18. Sugar is just about everywhere. Sugars are the building blocks of carbohydrates; carbohydrates are the building blocks of cells. As such, you could argue that humans and animals need sugar to survive.

19. It is present in the fibres of all plants, created as a byproduct of photosynthesis.

20. You can find it naturally in vegetables and grains, not to mention fruits and dairy products.

21. Sugar consists of carbon, hydrogen, and oxygen molecules.

22. The most popular type of sugar is crystallised sucrose. This is what people call table sugar. Sucrose consists of a fructose and glucose molecule.

23. Table sugar, the kind you add to tea, is not the sweetest compound on Earth. In fact, it is 200,000 times less sweet than lugduname, which is the sweetest compound.

24. There are three categories of sugar namely: monosaccharides, disaccharides, and polyols. People that make sugar-free sweeteners use polyols. This is not ‘true’ sugar. Fruits, table sugar, milk, and numerous other sweetened products use disaccharides, which are sugars that constitute two linked monosaccharides. Monosaccharides are single molecule sugars.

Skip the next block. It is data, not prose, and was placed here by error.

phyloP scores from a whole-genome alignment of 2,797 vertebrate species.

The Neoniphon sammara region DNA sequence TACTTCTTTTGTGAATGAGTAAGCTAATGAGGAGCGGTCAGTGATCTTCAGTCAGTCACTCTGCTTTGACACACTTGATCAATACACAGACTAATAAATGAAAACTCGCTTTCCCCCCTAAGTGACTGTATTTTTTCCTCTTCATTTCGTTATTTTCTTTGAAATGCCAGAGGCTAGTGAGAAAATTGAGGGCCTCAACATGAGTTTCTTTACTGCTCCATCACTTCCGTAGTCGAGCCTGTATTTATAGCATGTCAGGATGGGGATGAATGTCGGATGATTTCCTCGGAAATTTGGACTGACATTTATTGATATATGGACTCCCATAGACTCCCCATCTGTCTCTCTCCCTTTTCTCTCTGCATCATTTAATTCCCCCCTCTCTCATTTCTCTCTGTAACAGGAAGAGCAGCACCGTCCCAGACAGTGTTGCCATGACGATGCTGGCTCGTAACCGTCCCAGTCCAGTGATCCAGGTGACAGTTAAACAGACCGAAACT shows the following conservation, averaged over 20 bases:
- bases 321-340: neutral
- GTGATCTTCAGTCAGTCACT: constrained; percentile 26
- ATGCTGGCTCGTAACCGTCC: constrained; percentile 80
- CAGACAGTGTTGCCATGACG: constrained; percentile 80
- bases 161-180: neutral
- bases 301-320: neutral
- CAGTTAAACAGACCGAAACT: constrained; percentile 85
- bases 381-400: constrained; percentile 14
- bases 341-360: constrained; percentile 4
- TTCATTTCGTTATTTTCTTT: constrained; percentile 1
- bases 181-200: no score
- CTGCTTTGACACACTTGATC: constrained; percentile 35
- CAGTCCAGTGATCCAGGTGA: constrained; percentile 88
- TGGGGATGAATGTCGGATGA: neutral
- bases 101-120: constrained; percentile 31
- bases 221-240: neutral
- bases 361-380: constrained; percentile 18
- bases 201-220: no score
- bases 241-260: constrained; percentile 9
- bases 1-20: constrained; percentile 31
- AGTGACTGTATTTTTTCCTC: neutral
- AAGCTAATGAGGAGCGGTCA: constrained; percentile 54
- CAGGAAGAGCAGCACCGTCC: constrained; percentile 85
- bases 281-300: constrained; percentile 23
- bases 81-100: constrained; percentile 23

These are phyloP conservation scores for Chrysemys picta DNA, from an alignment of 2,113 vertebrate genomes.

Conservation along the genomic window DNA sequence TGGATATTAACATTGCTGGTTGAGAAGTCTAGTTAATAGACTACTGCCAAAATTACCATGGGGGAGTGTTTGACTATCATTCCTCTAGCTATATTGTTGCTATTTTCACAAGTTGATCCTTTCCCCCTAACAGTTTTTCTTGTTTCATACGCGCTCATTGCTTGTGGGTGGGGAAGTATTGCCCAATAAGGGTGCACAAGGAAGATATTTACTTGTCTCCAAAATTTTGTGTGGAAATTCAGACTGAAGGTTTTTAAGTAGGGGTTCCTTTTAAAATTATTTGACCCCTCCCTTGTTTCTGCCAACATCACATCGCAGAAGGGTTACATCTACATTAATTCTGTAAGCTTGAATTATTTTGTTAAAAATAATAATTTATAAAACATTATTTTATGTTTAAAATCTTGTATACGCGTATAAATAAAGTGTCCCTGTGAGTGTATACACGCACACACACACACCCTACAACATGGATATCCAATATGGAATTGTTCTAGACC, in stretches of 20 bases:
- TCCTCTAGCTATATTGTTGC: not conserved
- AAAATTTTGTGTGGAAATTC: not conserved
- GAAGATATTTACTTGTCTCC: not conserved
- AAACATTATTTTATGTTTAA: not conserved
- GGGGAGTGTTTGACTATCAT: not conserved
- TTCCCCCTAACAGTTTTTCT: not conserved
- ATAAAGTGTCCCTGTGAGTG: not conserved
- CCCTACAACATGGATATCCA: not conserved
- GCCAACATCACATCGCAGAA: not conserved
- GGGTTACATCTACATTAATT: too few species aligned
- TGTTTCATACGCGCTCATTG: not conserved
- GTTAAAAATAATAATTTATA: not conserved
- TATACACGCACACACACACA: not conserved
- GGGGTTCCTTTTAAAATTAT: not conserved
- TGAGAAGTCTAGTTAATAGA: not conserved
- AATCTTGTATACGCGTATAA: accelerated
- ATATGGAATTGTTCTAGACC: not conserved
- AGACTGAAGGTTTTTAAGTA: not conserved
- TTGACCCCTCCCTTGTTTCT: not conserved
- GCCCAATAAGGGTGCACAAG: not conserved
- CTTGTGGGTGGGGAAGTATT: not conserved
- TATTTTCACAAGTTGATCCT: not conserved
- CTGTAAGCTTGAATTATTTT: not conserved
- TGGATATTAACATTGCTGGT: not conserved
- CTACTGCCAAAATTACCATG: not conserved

25. The sugar found in fruits and honey is called fructose. It is twice as sweet as table sugar but only if you eat the crystalline version. It should be noted that fruits also have sucrose and glucose.

26. The most abundant type of sugar in nature is glucose. But you rarely see people eating it in its purified form.

27. People get most of their sugar from sugarcane and sugar beets because they have the highest concentration of the substance.

28. There are 37 species of sugarcane. It is the largest crop in the world.

29. Sugar causes diseases like diabetes, heart disease, and liver disease. If you have an apple body shape (your waist measurement is larger than the measurements of your hips), you have a higher chance of developing liver and heart-related conditions stemming from the consumption of sugar.

30. Excess sugar consumption can debilitate the healing process in breast cancer and colon cancer patients.